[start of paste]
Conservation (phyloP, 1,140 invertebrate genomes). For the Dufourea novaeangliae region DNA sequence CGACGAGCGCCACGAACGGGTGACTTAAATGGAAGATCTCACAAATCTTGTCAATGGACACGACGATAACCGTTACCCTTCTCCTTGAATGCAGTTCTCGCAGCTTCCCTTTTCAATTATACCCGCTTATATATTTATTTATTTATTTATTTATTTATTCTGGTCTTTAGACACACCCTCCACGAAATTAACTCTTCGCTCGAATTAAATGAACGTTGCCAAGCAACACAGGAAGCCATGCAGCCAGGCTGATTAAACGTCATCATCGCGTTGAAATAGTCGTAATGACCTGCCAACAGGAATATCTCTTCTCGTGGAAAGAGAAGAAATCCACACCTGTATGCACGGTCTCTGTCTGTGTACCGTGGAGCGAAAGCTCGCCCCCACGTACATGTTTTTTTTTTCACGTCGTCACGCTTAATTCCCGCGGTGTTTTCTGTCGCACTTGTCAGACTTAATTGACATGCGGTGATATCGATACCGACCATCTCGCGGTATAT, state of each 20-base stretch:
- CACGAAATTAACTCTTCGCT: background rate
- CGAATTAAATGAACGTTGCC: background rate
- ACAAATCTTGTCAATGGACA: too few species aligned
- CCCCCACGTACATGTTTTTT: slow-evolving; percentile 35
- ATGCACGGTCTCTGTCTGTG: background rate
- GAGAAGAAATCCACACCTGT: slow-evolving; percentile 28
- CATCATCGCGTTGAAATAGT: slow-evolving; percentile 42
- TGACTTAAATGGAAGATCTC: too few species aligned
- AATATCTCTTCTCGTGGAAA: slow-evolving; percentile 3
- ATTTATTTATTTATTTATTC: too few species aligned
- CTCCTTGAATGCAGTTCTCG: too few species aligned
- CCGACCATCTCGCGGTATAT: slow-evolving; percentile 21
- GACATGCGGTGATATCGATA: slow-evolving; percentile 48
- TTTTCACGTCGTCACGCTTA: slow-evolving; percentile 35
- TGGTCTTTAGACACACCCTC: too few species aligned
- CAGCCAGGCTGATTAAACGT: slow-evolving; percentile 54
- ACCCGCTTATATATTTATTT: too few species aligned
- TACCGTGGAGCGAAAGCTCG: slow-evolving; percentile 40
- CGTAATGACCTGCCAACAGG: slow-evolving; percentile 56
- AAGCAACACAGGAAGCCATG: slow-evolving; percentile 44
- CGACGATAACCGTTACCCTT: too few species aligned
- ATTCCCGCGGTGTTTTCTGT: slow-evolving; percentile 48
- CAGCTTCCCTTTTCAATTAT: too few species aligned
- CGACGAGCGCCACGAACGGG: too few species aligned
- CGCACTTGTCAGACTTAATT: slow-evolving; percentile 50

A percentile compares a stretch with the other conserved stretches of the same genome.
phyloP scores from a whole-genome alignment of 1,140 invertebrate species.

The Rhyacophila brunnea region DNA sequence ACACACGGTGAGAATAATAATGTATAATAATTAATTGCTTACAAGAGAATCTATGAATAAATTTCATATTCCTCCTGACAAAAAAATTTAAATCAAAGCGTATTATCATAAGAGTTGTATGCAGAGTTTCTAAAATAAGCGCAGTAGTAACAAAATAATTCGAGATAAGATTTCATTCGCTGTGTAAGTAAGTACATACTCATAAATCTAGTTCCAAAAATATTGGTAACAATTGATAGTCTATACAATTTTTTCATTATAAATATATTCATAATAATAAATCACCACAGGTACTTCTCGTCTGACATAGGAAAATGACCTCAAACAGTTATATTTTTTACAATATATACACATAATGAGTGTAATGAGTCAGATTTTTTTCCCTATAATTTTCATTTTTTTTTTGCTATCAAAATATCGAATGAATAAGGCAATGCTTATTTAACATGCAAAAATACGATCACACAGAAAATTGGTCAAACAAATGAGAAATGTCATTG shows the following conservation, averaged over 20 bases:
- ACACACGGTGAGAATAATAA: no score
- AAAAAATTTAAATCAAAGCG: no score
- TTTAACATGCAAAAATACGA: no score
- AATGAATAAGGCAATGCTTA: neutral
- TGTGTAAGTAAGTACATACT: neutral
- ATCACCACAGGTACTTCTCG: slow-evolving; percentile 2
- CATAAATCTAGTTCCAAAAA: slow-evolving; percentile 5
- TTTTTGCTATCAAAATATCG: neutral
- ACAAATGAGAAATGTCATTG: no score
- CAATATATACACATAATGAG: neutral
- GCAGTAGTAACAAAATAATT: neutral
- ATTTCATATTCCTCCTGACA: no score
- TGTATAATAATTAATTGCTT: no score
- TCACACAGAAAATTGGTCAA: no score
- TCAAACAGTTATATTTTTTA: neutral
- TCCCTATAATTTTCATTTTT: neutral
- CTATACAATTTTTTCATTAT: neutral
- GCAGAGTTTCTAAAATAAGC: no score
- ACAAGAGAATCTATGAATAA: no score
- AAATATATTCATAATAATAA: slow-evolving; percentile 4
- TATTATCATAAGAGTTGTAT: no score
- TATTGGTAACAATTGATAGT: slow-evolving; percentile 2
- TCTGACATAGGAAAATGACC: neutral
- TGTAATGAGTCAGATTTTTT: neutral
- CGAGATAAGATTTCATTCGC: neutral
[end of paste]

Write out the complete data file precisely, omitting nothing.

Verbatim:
Conservation (phyloP, 1,140 invertebrate genomes). For the Dufourea novaeangliae region DNA sequence CGACGAGCGCCACGAACGGGTGACTTAAATGGAAGATCTCACAAATCTTGTCAATGGACACGACGATAACCGTTACCCTTCTCCTTGAATGCAGTTCTCGCAGCTTCCCTTTTCAATTATACCCGCTTATATATTTATTTATTTATTTATTTATTTATTCTGGTCTTTAGACACACCCTCCACGAAATTAACTCTTCGCTCGAATTAAATGAACGTTGCCAAGCAACACAGGAAGCCATGCAGCCAGGCTGATTAAACGTCATCATCGCGTTGAAATAGTCGTAATGACCTGCCAACAGGAATATCTCTTCTCGTGGAAAGAGAAGAAATCCACACCTGTATGCACGGTCTCTGTCTGTGTACCGTGGAGCGAAAGCTCGCCCCCACGTACATGTTTTTTTTTTCACGTCGTCACGCTTAATTCCCGCGGTGTTTTCTGTCGCACTTGTCAGACTTAATTGACATGCGGTGATATCGATACCGACCATCTCGCGGTATAT, state of each 20-base stretch:
- CACGAAATTAACTCTTCGCT: background rate
- CGAATTAAATGAACGTTGCC: background rate
- ACAAATCTTGTCAATGGACA: too few species aligned
- CCCCCACGTACATGTTTTTT: slow-evolving; percentile 35
- ATGCACGGTCTCTGTCTGTG: background rate
- GAGAAGAAATCCACACCTGT: slow-evolving; percentile 28
- CATCATCGCGTTGAAATAGT: slow-evolving; percentile 42
- TGACTTAAATGGAAGATCTC: too few species aligned
- AATATCTCTTCTCGTGGAAA: slow-evolving; percentile 3
- ATTTATTTATTTATTTATTC: too few species aligned
- CTCCTTGAATGCAGTTCTCG: too few species aligned
- CCGACCATCTCGCGGTATAT: slow-evolving; percentile 21
- GACATGCGGTGATATCGATA: slow-evolving; percentile 48
- TTTTCACGTCGTCACGCTTA: slow-evolving; percentile 35
- TGGTCTTTAGACACACCCTC: too few species aligned
- CAGCCAGGCTGATTAAACGT: slow-evolving; percentile 54
- ACCCGCTTATATATTTATTT: too few species aligned
- TACCGTGGAGCGAAAGCTCG: slow-evolving; percentile 40
- CGTAATGACCTGCCAACAGG: slow-evolving; percentile 56
- AAGCAACACAGGAAGCCATG: slow-evolving; percentile 44
- CGACGATAACCGTTACCCTT: too few species aligned
- ATTCCCGCGGTGTTTTCTGT: slow-evolving; percentile 48
- CAGCTTCCCTTTTCAATTAT: too few species aligned
- CGACGAGCGCCACGAACGGG: too few species aligned
- CGCACTTGTCAGACTTAATT: slow-evolving; percentile 50

A percentile compares a stretch with the other conserved stretches of the same genome.
phyloP scores from a whole-genome alignment of 1,140 invertebrate species.

The Rhyacophila brunnea region DNA sequence ACACACGGTGAGAATAATAATGTATAATAATTAATTGCTTACAAGAGAATCTATGAATAAATTTCATATTCCTCCTGACAAAAAAATTTAAATCAAAGCGTATTATCATAAGAGTTGTATGCAGAGTTTCTAAAATAAGCGCAGTAGTAACAAAATAATTCGAGATAAGATTTCATTCGCTGTGTAAGTAAGTACATACTCATAAATCTAGTTCCAAAAATATTGGTAACAATTGATAGTCTATACAATTTTTTCATTATAAATATATTCATAATAATAAATCACCACAGGTACTTCTCGTCTGACATAGGAAAATGACCTCAAACAGTTATATTTTTTACAATATATACACATAATGAGTGTAATGAGTCAGATTTTTTTCCCTATAATTTTCATTTTTTTTTTGCTATCAAAATATCGAATGAATAAGGCAATGCTTATTTAACATGCAAAAATACGATCACACAGAAAATTGGTCAAACAAATGAGAAATGTCATTG shows the following conservation, averaged over 20 bases:
- ACACACGGTGAGAATAATAA: no score
- AAAAAATTTAAATCAAAGCG: no score
- TTTAACATGCAAAAATACGA: no score
- AATGAATAAGGCAATGCTTA: neutral
- TGTGTAAGTAAGTACATACT: neutral
- ATCACCACAGGTACTTCTCG: slow-evolving; percentile 2
- CATAAATCTAGTTCCAAAAA: slow-evolving; percentile 5
- TTTTTGCTATCAAAATATCG: neutral
- ACAAATGAGAAATGTCATTG: no score
- CAATATATACACATAATGAG: neutral
- GCAGTAGTAACAAAATAATT: neutral
- ATTTCATATTCCTCCTGACA: no score
- TGTATAATAATTAATTGCTT: no score
- TCACACAGAAAATTGGTCAA: no score
- TCAAACAGTTATATTTTTTA: neutral
- TCCCTATAATTTTCATTTTT: neutral
- CTATACAATTTTTTCATTAT: neutral
- GCAGAGTTTCTAAAATAAGC: no score
- ACAAGAGAATCTATGAATAA: no score
- AAATATATTCATAATAATAA: slow-evolving; percentile 4
- TATTATCATAAGAGTTGTAT: no score
- TATTGGTAACAATTGATAGT: slow-evolving; percentile 2
- TCTGACATAGGAAAATGACC: neutral
- TGTAATGAGTCAGATTTTTT: neutral
- CGAGATAAGATTTCATTCGC: neutral